5 Ways America Can Improve Its Relationship with South Korea

South Korean President Moon Jae-in looks at U.S. President Donald Trump after delivering a joint statement from the Rose Garden of the White House in Washington, U.S., June 30, 2017. REUTERS/Carlos Barria

And it’s not all about North Korea, either.

By most sober accounts, the recent meeting between the presidents of Republic of Korea and the United States went pretty well. At least for now, both sides look to continue to work on the issues that perennially dominate bilateral relations—North Korea and trade. That’s not enough.

Seoul is more than just another Washington ally. Along with Japan, South Korea is America’s anchor as an Asian power. Like the special relationship with Great Britain that moors the United States to the European continent, our bilateral relations with South Korea and Japan bind us to the Asia-Pacific region. Relationships that important are about more than nuclear threats and trade deficits. Enduring partnerships span the economic, political and cultural spheres.

Politically, Trump and Moon look like they are from Mars and Venus. However, they are also two leaders of vision who, like the unexpected odd couple, might well build trust and confidence in bilateral relations. All they need do is look to areas where their nations share natural cooperative interests.

Here are five agenda items primed for Korean-American engagement, issues where the two countries could act as a real global-leadership team.

Taking Action in the Arctic

South Korea lies outside the Arctic Circle. That doesn’t mean Seoul doesn’t care about what’s happening within the ring. In 2013, the Koreans received permanent observer status in the Arctic Council, the region’s principal multinational cooperative forum. Just what sparks Seoul’s interest in the polar region?. For starters, the Koreans build icebreakers and other ships that transit the region. Seoul also has a commercial interest in polar-maritime traffic, fishery stocks, energy, mineral extraction and environmental and climate concerns. For its part, the United States is Arctic superpower in name only. Washington has a lot interest in the Arctic and a serious to-do list, but not much infrastructure. There is value in the two countries teaming resources to advance their interests.

Helping Global Health

While the U.S. media concentrate on the domestic health-care battle, they often overlook the fact that America is a global leader in health diplomacy. South Korea has, of late, become more active in the field. Washington has not paid much attention. That should change. The two countries ought to look closely at how they could get a bigger bang for the health-diplomacy buck through joint efforts.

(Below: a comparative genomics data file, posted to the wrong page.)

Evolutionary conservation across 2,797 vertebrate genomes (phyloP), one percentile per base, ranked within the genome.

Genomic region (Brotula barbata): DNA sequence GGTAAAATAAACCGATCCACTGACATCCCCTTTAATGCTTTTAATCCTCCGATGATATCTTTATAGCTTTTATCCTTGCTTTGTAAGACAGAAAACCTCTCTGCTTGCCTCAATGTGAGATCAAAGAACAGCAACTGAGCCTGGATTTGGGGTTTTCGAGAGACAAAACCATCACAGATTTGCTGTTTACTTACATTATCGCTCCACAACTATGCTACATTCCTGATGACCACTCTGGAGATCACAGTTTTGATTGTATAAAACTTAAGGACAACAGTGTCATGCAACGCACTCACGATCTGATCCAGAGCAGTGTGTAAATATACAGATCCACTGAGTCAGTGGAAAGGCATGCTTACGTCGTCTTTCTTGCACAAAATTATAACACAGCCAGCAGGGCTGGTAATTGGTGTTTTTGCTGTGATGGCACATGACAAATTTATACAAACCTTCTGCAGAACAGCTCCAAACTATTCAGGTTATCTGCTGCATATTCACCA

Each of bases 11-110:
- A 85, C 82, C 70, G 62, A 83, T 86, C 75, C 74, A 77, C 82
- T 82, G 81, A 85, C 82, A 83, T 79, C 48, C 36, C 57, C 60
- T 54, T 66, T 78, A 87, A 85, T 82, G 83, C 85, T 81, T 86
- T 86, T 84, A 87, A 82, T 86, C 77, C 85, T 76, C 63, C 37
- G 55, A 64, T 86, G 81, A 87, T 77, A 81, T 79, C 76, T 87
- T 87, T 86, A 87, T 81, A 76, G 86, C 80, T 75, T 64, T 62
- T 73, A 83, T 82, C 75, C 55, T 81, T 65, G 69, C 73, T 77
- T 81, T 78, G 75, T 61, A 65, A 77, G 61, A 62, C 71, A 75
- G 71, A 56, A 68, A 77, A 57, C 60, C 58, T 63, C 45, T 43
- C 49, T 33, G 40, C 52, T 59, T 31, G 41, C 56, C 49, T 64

Understanding the Future of Work

Both the United States and Korea have advanced manufacturing economies. Washington and Seoul share a common interest in trying to understand how technical innovation from the internet of things—everything from robotics to artificial intelligence—will affect the workforces of the twenty-first century. A new hot topic in public policy, the “future of work” can potentially reshape everything from education to taxes. One commentator last year noted he got forty-eight million hits when he did a Google search for the word. Both countries are grappling with understanding where their workforces are headed. This conversation is not an invitation to think that governments are smarter than the power of free markets, which are the real instruments that create innovation and understanding. Sometimes what a thoughtful government can learn is how to stay out of the way or remove the constraints that enable individuals to shape their future. It’s the kind of conversation forward-looking governments should engage in.

Getting Cyber Smart

Cooperation on cyberspace ought to be axiomatic among all America’s friends and allies. Still the United States and South Korea share a major concern about a super cyberbully: North Korea. America ought to be as close to South Korea on cyber as it is to the “Five Eyes” on intelligence operations.

Polishing Peacekeeping

South Korea’s contribution to multinational peacekeeping efforts has had its ups and downs. Americans have been waiting for a U.S. administration interested in reform and dealing with appalling abuses in UN peacekeeping operations. There is a space for the two countries to work together on a common agenda—if not making peacekeeping great again, then at least pushing the international community to back operations that are suitable and feasible, as well as efficacious and respectably managed.

Doubtless policymakers and the media of both nations will continue to focus on North Korea. But other officials are responsible for the five opportunities listed above, and they should be able to make progress even as other’s eyes are drawn to Pyongyang.

Now that Moon and Trump have finished their first date, the time has come to think about how to manage what hopefully be a protracted honeymoon. There are more than enough critical common interests to keep the relationship fresh. It is time to pick up the pace in bilateral contacts.

A Heritage Foundation vice president, James Jay Carafano directs the think tank’s research in issues pertaining to national security and foreign relations.

Image: South Korean President Moon Jae-in looks at U.S. President Donald Trump after delivering a joint statement from the Rose Garden of the White House in Washington, U.S., June 30, 2017. REUTERS/Carlos Barria